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Yet was I all lonely-and have I forgot

My partner in travel, companion in toil, That united his fate to my desolate lot,

And now is at rest in the mountainous soil ? Oh, Faithful my dog-ever faithful to me,

And have I forgot thet-and do I forget? Oh no! in my dreams thy mute image I see,

And waking I name thee in tears of regret ! For me thou hast buffetted poverty's ills,

To follow my fortune-toils, hardships and woes, Of my crust thou hast shared on the Northern hills,

And there as I slept thou hast watched my repose.

Letter from Alcestus to Lindor.

'Twas a desolate day when you dropped at my side,

On the mountains you fell- not a cabbin was nigh ; Long-long you sustained it—but vainly 'twas tried,

For thus thou wert fated before me to die !
I bent on my knees—thy poor head I sustained,

And called thee my Faithful-and pressed thee a kiss, One look you bestowed as thine eyes feebly strained,

Oh did it reproach me-who brought thee to this ? Oh no-'twas the look of a happier day,

Yet kinder in death, and as fate seemed to frown, And I felt thy parched tongue as thy breath passed away,

And thy head on my bosona dropp'd lifelessly down!

'Twas a desolate day when I found thou wert dead,

When press’d to my bosom it did not restore, I blush not to own that I wept at thy head,

Till nature exhausted-would weep thee no more! That day—on'my food I bestowed litile heed,

That night of my mourning-1 watched at thy side, 'Twas then I bethought I was lonely indeed,

Since thou my companion-my Faithful had'st died. I press'd thee more close as beside thee I lay,

When the ravenous birds circled over my head, And when the wild fox skulk'd around for his prey,

I scar'd him aloof--and he howl'd as he fled!

At the morning's first light in my arms I bore thee,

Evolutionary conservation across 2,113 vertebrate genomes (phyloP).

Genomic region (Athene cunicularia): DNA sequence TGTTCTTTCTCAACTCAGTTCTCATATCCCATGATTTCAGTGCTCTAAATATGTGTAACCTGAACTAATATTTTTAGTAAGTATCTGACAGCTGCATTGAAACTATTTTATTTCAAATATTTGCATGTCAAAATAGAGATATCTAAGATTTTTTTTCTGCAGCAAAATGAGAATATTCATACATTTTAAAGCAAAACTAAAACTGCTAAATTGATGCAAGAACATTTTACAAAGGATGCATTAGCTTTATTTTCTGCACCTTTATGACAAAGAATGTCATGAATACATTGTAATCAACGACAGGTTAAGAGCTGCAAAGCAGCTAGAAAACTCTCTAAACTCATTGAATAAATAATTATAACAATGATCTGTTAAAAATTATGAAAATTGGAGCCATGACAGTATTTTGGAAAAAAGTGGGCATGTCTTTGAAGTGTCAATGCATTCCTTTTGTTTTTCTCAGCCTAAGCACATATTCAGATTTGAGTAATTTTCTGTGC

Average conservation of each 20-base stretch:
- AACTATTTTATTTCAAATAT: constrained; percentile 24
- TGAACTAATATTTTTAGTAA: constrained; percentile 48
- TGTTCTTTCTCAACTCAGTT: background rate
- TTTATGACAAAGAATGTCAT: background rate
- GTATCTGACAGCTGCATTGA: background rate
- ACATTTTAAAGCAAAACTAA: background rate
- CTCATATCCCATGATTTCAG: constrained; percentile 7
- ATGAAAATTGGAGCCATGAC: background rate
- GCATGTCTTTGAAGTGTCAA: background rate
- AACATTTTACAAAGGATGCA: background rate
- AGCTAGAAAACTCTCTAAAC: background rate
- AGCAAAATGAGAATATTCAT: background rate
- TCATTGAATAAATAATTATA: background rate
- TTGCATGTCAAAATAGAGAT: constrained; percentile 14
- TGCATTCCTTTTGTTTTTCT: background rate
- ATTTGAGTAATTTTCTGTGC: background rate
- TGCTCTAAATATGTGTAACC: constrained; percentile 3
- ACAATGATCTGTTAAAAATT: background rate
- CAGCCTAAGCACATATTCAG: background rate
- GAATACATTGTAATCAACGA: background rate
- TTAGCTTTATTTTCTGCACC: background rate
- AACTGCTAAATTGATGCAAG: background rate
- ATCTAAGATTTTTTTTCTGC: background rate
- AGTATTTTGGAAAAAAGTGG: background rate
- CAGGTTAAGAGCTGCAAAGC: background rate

And buried thee deep on a mountain above; And oh, my poor dog! as the earth I flung o'er thee,

I thought of thy sufferings-aud all for thy love! No marble is there thy loved ashes to keep,

No sculpture announces how well thou art prais'd, But I hurried thee darkly, and buried thee deep,

And over thy grave a rude monument rais'd. That spot is remote among mountains of gloom,

It lies unfrequented and nearly unknown, And oft in my fancy I view the gray tomb,

Where thou liest my Faithful--all dark and alone!

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Letter from Alcestus to Lindor.

On our minds' tablet-is th' impression gone,
By which our mutual feelings then were known?
Is there no image yet imprinted there,
That doth one thought of former moinents bear,
Which Time with his quick wing allow'd to stay,
When rushing past he swept the rest away?
And it requires but little art to bring
Back to the heart-what tlutier'd at its spring!
Oh! pardon--if I wake a thought that pains,
Which, though a ruin, stando-when nothing else remains !
I would avoid that private agony,
Which dwells, mayhap, with things that ne'er may be!
Here, where no midnight revellers maintain
With lawless rule, their dissipated reign,
Where, like the moth, the hours of night aspire
To court the lamp, and round that lamp, expire-
Where Locke supplies the Cypriau's vacant place,
(What cannot Logic do in such a case)